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Today is the winter solstice. It would have been Christmas, if it wasn't for the errors in calculating Christmas. Christmas on the Gregorian Calendar is 4 days off. Christmas on the Julian Calendar is 13 days off. Romans would have been celebrated on the date of Sol Invictus, which occurred on the shortest day of the year on the Julian Calendar. By the 5th century, Christians used December 25th, but it had already shifted, as so does to today.

See link.

Also, we have the ‘Great’ Conjunction of Jupiter and Saturn occurred at the same time as the winter solstice. See link.

:eek::eek: We also have the great calamities of COVID-19, Donald Trump, and Doug Ford, all at the same time as the winter solstice.:eek:
The astrologers would have had a field day with their predictions from today. (2020 is also a leap year with 366 days, instead of the normal 365 days.)
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Ontario government announces off-peak hydro rate cut, one-time payments for older students

From link.

The Ontario government said hydro rates will be fixed at the off-peak rate and parents of high schoolers are eligible for a one-time payment as the province prepares to enter lockdown due to rising coronavirus cases.

Premier Doug Ford made the announcement at a daily briefing on Tuesday.

“It’s just going to show up on your next bill,” Ford said.

The government said electricity prices will be on an off-peak rate of 8.5 cents per kilowatt an hour for all time-of-use and tiered customers starting on Jan. 1, 2021. The rate will be in place all day for the following 28 days.

“The off-peak price will automatically be applied to bills of all residential, small business, and farm customers who pay regulated rates,” the government said.

The move on Ontarians’ hydro bills comes as a provincewide shutdown is set to begin on Boxing Day for 14 days for northern Ontario and 28 days for southern Ontario.

For parents of high schoolers, starting in January those students aged 13 to Grade 12 will be eligible for a one-time payment of $200 per student.

The government said this is to help offset education expenses as high school students in northern Ontario will be on virtual learning starting in the new year until Jan. 11, with southern Ontario high school students learning online until Jan. 25.

“Support will be available for those who attend a public or private school or who are homeschooled,” the government said.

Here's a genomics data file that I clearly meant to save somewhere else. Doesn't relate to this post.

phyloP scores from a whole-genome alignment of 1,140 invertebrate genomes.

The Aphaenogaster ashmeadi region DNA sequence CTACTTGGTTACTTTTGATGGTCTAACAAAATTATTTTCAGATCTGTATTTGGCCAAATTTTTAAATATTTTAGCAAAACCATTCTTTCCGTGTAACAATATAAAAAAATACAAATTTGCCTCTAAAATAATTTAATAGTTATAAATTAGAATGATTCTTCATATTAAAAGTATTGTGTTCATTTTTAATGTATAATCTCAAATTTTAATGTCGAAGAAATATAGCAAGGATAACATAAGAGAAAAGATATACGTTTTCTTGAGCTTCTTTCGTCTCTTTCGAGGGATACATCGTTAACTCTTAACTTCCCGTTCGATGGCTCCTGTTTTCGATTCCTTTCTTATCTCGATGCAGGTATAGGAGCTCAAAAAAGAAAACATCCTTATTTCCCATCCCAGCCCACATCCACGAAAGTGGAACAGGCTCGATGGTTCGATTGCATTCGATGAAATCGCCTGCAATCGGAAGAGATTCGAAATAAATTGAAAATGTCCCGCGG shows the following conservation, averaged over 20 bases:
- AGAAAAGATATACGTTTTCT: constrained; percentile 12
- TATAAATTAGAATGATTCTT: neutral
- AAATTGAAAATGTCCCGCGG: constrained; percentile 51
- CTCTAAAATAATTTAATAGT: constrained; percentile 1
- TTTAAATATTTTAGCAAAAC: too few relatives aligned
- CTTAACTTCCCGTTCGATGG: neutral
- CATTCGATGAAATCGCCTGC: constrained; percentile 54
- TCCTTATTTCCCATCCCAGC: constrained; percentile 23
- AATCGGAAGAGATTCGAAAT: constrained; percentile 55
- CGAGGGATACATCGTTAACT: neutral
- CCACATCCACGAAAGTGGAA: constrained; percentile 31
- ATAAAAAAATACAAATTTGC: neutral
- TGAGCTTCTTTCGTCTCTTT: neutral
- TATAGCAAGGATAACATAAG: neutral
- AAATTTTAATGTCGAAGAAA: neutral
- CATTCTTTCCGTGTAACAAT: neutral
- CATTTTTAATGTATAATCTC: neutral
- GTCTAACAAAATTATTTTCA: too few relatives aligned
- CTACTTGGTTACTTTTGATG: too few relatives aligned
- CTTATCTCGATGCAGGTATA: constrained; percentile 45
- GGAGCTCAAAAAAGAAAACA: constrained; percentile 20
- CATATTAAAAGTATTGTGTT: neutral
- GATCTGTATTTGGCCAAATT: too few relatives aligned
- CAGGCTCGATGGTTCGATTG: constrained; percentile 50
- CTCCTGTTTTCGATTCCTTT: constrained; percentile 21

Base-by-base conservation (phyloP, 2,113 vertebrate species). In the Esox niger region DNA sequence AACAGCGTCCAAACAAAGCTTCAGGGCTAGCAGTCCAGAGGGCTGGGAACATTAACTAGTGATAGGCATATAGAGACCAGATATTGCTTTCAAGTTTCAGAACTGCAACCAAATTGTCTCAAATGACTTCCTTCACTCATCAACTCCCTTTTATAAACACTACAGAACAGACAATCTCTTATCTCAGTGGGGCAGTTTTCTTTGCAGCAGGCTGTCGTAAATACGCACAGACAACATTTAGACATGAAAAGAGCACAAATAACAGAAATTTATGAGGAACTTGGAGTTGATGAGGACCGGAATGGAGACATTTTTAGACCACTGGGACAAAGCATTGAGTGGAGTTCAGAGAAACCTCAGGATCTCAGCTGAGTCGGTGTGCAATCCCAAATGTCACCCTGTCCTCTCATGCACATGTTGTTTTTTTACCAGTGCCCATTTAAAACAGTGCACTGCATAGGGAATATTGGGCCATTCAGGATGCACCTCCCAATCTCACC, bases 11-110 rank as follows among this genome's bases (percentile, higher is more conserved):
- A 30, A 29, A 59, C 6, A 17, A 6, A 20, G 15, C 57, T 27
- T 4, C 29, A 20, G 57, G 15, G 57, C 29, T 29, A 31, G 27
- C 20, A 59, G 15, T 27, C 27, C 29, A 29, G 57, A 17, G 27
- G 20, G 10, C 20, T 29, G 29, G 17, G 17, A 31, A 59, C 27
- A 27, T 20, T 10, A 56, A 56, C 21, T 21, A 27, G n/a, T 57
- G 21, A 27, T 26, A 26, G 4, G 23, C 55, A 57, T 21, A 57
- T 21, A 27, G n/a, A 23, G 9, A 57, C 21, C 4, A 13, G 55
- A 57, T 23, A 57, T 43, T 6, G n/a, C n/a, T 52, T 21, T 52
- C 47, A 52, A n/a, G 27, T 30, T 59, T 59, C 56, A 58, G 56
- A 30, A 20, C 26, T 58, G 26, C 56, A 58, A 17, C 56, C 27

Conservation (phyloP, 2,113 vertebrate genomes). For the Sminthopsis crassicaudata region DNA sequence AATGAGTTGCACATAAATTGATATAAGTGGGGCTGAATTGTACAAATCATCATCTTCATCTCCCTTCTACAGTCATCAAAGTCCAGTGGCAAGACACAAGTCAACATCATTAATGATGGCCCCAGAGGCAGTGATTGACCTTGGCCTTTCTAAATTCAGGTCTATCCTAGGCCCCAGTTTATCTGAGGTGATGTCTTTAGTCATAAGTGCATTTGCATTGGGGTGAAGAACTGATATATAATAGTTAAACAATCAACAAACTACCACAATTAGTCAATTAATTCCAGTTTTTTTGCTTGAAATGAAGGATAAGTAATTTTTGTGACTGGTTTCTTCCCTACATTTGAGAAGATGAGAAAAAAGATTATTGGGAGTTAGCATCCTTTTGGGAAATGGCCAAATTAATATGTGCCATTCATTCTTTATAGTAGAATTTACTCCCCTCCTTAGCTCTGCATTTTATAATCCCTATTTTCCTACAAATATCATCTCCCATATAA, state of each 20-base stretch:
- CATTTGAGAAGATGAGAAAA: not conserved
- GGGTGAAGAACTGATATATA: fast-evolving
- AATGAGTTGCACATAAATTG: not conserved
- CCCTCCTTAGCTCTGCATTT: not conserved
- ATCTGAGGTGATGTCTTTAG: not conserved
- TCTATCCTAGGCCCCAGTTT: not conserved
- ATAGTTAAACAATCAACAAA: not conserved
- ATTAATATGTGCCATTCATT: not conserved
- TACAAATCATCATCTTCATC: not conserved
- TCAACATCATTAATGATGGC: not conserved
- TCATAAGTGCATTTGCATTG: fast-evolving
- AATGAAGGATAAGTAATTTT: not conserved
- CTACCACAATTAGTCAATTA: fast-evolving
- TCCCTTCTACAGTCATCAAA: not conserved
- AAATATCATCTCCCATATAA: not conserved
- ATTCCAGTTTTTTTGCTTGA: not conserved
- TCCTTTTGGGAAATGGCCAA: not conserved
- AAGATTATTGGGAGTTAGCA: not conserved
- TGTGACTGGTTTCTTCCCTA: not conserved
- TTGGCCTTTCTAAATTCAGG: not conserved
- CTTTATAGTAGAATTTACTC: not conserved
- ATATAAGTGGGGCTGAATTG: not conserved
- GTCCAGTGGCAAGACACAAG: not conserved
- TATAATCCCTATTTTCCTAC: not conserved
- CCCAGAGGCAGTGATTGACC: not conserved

Officials said secondary student applications will be open from Jan. 11 to Feb. 8.

The funding for older students is part of the government’s Support for Learners, which also offered funding to elementary students. The application for children or youth 12 or under, or children and youth aged 21 or under with special needs, is being extended to Feb. 8.

“While Ontario schools remain safe, we won’t take any chances following the holidays — we will pivot to teacher-led online learning to help protect against the spread of COVID-19 in our communities,” said Minister of Education Stephen Lecce. “We are providing direct financial support to parents of elementary and now high school children to help them get through this pandemic.”

From link.
Critics slam Ford government over holiday vaccination slowdown.

While the province has received around 90,000 doses of the Pfizer-BioNTech vaccine this month, only a small fraction of those doses have been administered so far.

Doses of the newly approved Moderna vaccine also began arriving in the province last week. Provincial officials had said Ontario was expected to receive about 53,000 doses of that vaccine by the end of December.

But according to the province, just 10,756 vaccine doses have been administered as of Dec. 24, when information was last updated.
Approval in sight for warehouse on Ontario wetlands

From link.


A wetland on the west side of Squire Beach Road, and north of Bayly St. in the town of Pickering, on Dec. 10, 2020.

Drivers barrelling along Highway 401 east of Toronto would barely give it a second glance. But a non-descript patch of brush tucked behind a truck storage area south of the highway in Pickering, Ont., has become a poster child for a growing battle over the Ontario government’s recent environmental changes – changes it says will help create jobs, but that critics charge favour politically connected developers.

This 23-hectare (57-acre) area, not far from Brock Road, has been designated a “provincially significant wetland,” a status once meant to render it off-limits to developers. But with Ontario’s move this month to weaken the powers of local conservation authorities, a plan to put a warehouse or “logistics centre” here – which proponents say could create 2,000 to 4,000 jobs – is now expected to get a green light.

The developer, Triple Properties Inc., part of Greek-Canadian billionaire Andreas Apostolopoulos’s Triple Group of Companies, is also behind the large project next door: the “Durham Live” casino and hotel complex, already well under construction, which it touts as a “mini-Vegas” that will also include a film studio.

In October, after requests from Pickering council and the larger Durham Region of which it is part, Ontario Municipal Affairs Minister Steve Clark issued what is known as a ministerial zoning order (MZO) – an unappealable directive that skips local planning processes – approving the designation of the wetlands for a warehouse.